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Who will be ChatRoulette's investors (angels or funds) by the end of the month?

He is not going to let the bad guys get the upper hand without a fight. And, no, that does not mean a gun. This is not a war game. Wilson is a businessman and will not be intimidated by the possibility of a gun. The only thing he will take is the opportunity to take revenge on those in the mob and/or government that have ruined his life.He has done well and the good Lord knows it. I have no idea how they came up with the IP address to link to, but this will probably be the first and last time I see a copy of the files in question.

The last few weeks of 2014 have been tough on the world of software development. From layoffs at Microsoft to layoffs at Google, to layoffs at Apple, to layoffs at Facebook, 2014 has brought plenty of bad news and plenty of good news.

At least in the case of Google, the bad news isn't new. But when you look at the good news, it's easy to see that the company is finally in a better place. In addition to being one of the fastest growing, most important companies in the world, Google has been consistently among the top two companies in venture capital funding, and continues to be one of the top two companies in terms of the number of startups it has backed. It's also one of the most respected companies in the world, having been named in Forbes Magazine's 2013 and 2014 Top 25 Most Innovative Companies.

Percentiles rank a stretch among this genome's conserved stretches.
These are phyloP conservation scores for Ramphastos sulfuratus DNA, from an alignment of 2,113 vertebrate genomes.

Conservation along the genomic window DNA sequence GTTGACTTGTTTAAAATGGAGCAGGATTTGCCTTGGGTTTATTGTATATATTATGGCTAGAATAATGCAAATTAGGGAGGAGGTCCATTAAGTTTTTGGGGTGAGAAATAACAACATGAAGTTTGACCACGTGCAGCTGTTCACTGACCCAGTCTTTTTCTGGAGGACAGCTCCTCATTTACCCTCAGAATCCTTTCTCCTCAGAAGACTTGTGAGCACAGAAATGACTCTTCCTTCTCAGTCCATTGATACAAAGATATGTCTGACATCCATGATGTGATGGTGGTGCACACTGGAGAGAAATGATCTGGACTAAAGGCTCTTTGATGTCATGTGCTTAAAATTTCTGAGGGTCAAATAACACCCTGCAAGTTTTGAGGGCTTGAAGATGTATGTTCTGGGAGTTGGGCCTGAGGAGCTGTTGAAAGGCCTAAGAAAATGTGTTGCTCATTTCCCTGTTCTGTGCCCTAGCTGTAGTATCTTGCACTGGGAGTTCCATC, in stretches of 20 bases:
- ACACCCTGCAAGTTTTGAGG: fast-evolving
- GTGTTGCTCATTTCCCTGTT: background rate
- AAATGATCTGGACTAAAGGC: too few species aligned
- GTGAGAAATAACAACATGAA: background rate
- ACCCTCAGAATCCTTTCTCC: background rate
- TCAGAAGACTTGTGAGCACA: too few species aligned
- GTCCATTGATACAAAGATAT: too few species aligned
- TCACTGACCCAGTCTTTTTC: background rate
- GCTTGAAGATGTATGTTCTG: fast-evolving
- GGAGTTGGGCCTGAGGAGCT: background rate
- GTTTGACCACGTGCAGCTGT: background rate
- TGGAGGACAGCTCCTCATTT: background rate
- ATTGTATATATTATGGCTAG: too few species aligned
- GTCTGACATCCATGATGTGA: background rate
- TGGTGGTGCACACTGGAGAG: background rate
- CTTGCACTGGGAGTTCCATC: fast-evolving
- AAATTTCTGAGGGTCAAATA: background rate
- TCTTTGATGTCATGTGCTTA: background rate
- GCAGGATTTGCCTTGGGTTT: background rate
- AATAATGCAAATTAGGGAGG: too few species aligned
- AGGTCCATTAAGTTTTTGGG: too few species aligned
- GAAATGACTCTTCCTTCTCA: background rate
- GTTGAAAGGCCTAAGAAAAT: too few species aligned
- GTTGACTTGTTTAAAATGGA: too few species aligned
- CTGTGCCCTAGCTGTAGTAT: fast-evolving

The US government is taking a page from a British playbook.

The government is preparing to spend hundreds of millions of dollars on a programme to track millions of Internet users and track what they are doing on the Internet, including their browser history.

The programme will be implemented by the National Institute of Standards and Technology (NIST), a division of the Department of Commerce and the National Security Agency (NSA).

The plan was first reported by Gizmodo in a story titled, "NIST Will Monitor Your Internet Activity: It Already Has".

The story goes on to say that "it's not clear what the implications would be for ordinary Web users. While the NSA already monitors communications of foreign leaders, it's not clear what would happen if the agency gained the ability to track the browsing of Americans, a major privacy concern."

Gizmodo reported that the NSA has also been looking into what happens when a government agency monitors what people do on the Internet.

NIST's new programme is also known as the Internet History and Tracking Initiative. It is meant to be an intelligence gathering tool, but it also provides "tools for policy makers to manage the collection and management of internet activity".